(c) In governing the use of electronic communications for campaigning, divisional elections commissions may restrict or prohibit the use of certain or allmeans of electronic communications on third party systems for campaigning and publicity statements, as reasonably appropriate.

14) ELIGIBILITY. For the purpose of determining eligibility for voting and candidacy:

(a) A full-time officer of instruction shall be deemed a member of a Faculty for purposes of Senate elections if he or she either (1) has been assigned a seat on that Faculty by the Trustees; or (2) in the case of other non-tenured officers, who hold an appointment during the academic year in the Faculty in which the election is held.

(b)   An officer of instruction who provides part-time instruction in the Columbia Corporation shall be deemed a member of a Faculty if he or she either

(1) has been assigned a seat on that Faculty by the Trustees; or (2) devotes a majority of his or her time to such instruction in that Faculty; if the time of such an officer of instruction is equally divided between two or more Faculties of the Corporation, he or she must choose one Faculty in which to vote or hold candidacy.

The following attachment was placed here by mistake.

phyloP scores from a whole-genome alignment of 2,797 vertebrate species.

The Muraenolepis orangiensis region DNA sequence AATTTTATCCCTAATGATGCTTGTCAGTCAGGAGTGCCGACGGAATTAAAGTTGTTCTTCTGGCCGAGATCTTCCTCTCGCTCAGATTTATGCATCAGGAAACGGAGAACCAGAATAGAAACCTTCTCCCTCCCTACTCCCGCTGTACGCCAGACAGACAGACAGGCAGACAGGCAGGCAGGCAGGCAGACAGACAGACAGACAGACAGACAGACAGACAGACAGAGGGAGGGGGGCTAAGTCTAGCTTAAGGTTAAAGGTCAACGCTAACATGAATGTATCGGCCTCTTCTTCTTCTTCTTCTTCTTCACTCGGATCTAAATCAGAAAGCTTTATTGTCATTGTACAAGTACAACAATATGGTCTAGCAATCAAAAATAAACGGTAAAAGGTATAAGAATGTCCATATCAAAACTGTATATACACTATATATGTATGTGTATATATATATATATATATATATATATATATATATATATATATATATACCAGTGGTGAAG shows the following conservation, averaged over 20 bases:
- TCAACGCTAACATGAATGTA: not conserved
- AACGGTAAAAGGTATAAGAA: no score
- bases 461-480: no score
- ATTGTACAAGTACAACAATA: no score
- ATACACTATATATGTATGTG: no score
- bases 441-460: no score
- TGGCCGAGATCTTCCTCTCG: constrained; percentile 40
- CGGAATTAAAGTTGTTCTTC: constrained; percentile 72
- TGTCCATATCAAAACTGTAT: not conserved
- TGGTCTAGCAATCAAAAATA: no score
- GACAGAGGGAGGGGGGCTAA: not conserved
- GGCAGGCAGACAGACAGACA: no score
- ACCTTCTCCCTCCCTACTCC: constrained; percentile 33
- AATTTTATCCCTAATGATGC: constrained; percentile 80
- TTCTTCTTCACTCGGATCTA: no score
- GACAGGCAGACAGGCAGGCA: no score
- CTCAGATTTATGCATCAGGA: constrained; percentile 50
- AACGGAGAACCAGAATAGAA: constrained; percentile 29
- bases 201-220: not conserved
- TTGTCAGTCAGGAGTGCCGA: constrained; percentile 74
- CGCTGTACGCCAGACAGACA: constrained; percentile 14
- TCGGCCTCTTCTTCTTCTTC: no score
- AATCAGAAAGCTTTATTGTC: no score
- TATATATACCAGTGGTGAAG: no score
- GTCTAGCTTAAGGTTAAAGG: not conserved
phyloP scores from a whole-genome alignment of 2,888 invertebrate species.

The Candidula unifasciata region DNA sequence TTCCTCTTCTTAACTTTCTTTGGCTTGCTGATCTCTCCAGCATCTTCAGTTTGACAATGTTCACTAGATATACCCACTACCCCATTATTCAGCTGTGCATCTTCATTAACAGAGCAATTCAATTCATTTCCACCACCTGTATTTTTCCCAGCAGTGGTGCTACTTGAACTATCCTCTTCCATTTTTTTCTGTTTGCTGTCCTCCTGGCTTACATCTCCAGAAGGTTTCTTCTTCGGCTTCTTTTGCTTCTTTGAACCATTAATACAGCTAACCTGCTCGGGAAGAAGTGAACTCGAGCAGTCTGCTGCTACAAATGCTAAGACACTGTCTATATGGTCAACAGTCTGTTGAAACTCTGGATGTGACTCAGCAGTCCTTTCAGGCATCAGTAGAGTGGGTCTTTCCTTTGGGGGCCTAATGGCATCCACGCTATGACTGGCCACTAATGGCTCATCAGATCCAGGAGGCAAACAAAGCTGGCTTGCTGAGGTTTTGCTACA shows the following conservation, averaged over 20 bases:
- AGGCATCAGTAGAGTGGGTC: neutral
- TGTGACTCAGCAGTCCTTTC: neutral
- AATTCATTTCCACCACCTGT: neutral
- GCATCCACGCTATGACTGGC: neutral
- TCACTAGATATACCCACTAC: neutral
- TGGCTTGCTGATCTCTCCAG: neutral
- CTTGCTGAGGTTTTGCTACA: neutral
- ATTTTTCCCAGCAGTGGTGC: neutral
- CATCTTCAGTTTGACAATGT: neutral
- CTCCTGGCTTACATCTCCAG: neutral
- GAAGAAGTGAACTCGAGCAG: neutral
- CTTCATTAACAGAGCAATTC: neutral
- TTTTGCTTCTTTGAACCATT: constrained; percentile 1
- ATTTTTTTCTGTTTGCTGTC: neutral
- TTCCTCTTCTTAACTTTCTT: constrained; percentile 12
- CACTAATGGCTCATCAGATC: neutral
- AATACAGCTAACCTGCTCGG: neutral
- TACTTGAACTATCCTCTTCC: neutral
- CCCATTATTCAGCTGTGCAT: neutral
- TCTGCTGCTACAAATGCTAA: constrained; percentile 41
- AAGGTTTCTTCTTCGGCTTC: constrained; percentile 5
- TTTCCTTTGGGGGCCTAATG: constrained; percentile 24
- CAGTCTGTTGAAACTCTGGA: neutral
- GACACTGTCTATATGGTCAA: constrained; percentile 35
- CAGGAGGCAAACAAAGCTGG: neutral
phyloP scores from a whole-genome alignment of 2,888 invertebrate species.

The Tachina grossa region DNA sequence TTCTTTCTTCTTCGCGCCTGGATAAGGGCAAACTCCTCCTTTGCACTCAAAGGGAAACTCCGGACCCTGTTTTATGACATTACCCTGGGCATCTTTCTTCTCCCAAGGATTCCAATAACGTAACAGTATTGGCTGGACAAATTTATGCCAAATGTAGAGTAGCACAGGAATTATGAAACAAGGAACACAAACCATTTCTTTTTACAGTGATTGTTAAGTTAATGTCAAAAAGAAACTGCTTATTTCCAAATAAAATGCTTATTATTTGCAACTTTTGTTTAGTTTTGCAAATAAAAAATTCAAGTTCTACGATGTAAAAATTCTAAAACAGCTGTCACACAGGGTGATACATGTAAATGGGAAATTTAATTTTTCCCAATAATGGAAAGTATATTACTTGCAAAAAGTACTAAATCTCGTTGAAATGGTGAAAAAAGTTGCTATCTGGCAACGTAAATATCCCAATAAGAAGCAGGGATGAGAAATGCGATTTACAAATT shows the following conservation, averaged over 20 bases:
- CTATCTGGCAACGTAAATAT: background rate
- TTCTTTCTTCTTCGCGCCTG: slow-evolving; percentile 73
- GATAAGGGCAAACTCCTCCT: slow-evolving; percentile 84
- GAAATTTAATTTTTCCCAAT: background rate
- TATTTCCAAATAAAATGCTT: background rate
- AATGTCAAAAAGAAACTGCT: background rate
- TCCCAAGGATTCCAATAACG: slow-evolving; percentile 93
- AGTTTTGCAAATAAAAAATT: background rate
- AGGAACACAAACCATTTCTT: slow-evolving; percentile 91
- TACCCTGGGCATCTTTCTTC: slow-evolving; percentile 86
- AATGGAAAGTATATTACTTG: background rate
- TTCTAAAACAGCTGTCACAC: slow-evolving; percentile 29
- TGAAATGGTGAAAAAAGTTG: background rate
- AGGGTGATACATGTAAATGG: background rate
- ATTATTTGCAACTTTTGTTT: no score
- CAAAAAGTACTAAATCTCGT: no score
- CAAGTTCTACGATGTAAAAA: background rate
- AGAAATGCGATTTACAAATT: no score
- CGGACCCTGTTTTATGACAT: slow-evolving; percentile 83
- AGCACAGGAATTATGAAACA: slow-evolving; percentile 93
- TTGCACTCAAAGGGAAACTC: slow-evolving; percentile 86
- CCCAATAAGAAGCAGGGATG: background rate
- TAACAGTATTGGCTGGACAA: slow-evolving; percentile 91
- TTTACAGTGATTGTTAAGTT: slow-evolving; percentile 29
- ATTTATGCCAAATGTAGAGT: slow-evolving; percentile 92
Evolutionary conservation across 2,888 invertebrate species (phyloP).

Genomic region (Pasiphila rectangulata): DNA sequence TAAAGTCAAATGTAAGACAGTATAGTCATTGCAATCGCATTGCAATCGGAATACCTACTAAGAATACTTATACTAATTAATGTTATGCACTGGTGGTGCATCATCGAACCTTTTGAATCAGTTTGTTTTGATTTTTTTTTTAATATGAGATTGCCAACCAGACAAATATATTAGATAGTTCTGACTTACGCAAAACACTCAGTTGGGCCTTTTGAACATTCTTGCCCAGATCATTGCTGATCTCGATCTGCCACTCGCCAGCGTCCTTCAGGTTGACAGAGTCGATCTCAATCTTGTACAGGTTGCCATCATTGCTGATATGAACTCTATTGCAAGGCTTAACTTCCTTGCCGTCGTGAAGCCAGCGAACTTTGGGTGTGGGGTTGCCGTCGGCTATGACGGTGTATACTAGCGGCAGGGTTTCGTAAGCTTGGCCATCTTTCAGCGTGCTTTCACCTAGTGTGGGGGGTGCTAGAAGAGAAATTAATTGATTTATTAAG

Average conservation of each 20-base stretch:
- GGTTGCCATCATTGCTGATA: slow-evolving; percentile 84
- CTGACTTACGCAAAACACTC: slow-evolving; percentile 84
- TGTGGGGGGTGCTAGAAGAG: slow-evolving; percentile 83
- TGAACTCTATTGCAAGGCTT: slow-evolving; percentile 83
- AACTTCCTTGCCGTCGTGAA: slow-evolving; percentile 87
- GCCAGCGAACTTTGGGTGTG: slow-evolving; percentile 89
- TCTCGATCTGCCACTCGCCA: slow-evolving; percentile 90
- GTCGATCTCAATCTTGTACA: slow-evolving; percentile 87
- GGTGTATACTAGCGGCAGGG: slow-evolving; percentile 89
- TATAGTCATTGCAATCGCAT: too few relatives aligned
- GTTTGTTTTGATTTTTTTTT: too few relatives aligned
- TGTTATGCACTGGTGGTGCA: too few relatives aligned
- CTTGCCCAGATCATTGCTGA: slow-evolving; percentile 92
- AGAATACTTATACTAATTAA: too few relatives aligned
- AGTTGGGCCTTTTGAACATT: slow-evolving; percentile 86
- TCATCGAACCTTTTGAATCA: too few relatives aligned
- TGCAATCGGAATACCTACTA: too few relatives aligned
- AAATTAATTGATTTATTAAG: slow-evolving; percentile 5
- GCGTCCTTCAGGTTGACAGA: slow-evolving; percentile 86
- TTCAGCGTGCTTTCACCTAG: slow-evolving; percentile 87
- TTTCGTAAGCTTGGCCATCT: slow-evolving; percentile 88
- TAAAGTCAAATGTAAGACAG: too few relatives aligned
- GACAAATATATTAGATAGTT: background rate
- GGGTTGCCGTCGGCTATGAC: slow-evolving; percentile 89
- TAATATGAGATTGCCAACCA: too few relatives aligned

(c)  A student who is simultaneously pursuing two degree programs or degree and certificate programs in separate Faculties shall be considered to be a member of each Faculty.

(d)    Notwithstanding the provisions of this article, no person may be a candidate in more than one constituency simultaneously, nor may a member of the Senate represent more than one constituency.

15) RECALL.  A recall petition, as provided in 21(h) of the Statutes, shall be submitted to the Elections Commission, which shall certify its validity, in consultation with the divisional elections commission, and shall direct that a recall election be held as expeditiously as reasonable.

16) ADDITIONAL RULES. The Elections Commission may make such further rules, consistent with this Code, as it deems necessary and appropriate for the conduct of elections, and shall report such further rules to the Senate, which may overrule or amend them.

17)  NOTICE. Every candidate shall be informed that a copy of this Code and of the By-Laws, Statutes and Rules of the Columbia University Senate are available on the University Senate website.